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Soul on Ice Film Screening: Past, Present and Future of Black Hockey Players

Was anyone at the Soul on Ice screening last week? The Faculty of Kinesiology and Physical Education (KPE) partnered with Hart House to put together a free screening open to students and community members of Soul on Ice, a unique documentary about the past, present and future of black hockey players.

Source: athletics.utoronto.ca

Source: physical.utoronto.ca

I was a little hesitant because I’ve never been a hockey fan, nor do I know much at all about hockey. The screening took place at the Goldring Centre for High Performance Sport in the Kimel Family Fieldhouse – it was my first time standing in this stunning space, and now I’m eager to check out a Varsity game there in the future.

Your MoveU team was there, directing people prior to the start of the film.

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Terry Gardiner, Assistant Manager of Diversity and Equity at KPE welcomed everyone and introduced the film, which was played on what I imagine is usually the scoreboard.

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Chris Rock kicked it off with what I found to be a funny quote. “Black people dominate sports in the United States – 20 per cent of the population and 90 per cent of the Final Four… Basketball, baseball, football, golf, tennis, and as soon as they make a heated hockey rink we’ll take that…too.”

While revealing the history of black hockey players, Soul on Ice followed the journey of Jaden Lindo, a black hockey player preparing for the NHL draft. Jaden said he’d once been asked what it’s like to be a black hockey player and he responded, “I don’t know, I’m just a hockey player that happens to be black.” Jaden and other black hockey players revealed that they’re frequently asked why they don’t play basketball. Not a question I imagine many white hockey players would get.

Jaden Lindo, ladies and gentlemen. Source: soulonicemovie.com

Jaden Lindo, ladies and gentlemen.
Source: soulonicemovie.com

Turns out, the Coloured Hockey League was the first organized coloured league, before the Negro Basketball League. Black hockey players aren’t new to the sport by any definition. The Coloured Hockey League actually contributed to the way the game is currently played in the NHL. It was in that league that goalies were allowed to get down on the ice to block a shot on net. The NHL adopted this later on.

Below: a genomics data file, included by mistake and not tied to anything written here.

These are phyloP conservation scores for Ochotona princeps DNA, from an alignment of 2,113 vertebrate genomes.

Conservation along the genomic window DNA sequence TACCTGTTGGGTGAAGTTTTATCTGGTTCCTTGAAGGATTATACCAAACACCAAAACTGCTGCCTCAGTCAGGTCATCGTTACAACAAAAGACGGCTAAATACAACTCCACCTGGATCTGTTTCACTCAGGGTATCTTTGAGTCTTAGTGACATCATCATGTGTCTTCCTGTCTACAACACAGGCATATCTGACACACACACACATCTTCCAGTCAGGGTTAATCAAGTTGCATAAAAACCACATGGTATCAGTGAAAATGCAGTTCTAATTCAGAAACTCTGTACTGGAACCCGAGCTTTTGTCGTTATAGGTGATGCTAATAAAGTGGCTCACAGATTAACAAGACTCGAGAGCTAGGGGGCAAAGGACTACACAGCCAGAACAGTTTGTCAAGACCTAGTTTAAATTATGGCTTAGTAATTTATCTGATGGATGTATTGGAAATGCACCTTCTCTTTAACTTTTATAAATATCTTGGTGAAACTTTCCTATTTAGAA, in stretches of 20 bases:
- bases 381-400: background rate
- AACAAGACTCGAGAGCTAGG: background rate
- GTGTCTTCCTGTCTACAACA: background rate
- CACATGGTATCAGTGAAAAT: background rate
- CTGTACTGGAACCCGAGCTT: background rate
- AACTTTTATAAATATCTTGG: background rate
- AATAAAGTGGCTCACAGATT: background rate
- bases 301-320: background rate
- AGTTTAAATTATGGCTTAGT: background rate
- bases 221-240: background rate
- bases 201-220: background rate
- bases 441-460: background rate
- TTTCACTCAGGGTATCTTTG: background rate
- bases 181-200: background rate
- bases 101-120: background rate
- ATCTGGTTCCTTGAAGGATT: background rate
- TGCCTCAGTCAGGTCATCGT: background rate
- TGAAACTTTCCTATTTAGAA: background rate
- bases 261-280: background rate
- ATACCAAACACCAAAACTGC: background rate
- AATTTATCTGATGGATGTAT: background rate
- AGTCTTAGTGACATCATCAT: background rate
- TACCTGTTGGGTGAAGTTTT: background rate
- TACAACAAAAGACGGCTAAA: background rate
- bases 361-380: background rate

The film featured interviews with many black NHL players, past and present, as well as coaches, community members, and officials. Some names you may recognize are P.K. Subban (I sat next to his sisters at the screening!), Mike Marson, Val James, Wayne Simmonds, Devante Smith-Pelly, Joaquin Gage, and Grant Fuhr. They spoke of the challenges black hockey players faced. It was appalling!

It wasn’t long ago that snipers were at hockey games to protect a black player from getting shot. The players would receive death threats! Fans, officials, even their own coaches and teammates referred to the black players with the N-word. “Spook! Spook! Spook!” was heard from the stands. Those featured in the film reflected on the bravery it took to be a black hockey player.

Mike Marson explains the adversity he faced, largely in the form of death threats. Source: soulonicemovie.com

Mike Marson explains the adversity he faced, largely in the form of death threats.
Source: soulonicemovie.com

William O’Ree (first black athlete to play in the NHL) expressed just how ridiculous that was, wondering, “Why a black man should have to be brave just to follow his chosen profession…” Filmmaker Damon Kwame Mason revealed later that O’Ree cried upon seeing the finished film in Washington, D.C.

And what about Jaden Lindo? Despite injury and adversity, he was drafted to the Pittsburgh Penguins.

Willy O'Ree Source: soulonice.com

Willy O’Ree
Source: soulonicemovie.com

Following the film, was a brief panel discussion featuring Kwame, Heather Lindo (mother of Jaden Lindo) and Darren Lowe (Varsity Blues Men’s Hockey Head Coach, first black Olympian to play for Team Canada and quite possibly, the first black university level hockey coach). The panel reflected on some of the issues portrayed in the film, what it takes to support an aspiring black hockey player, but also on the role of women, often seen as the backbone of those players.

Kwame summed up the theme of the night well, saying hockey is Canada’s sport and the sport should reflect what our country looks like.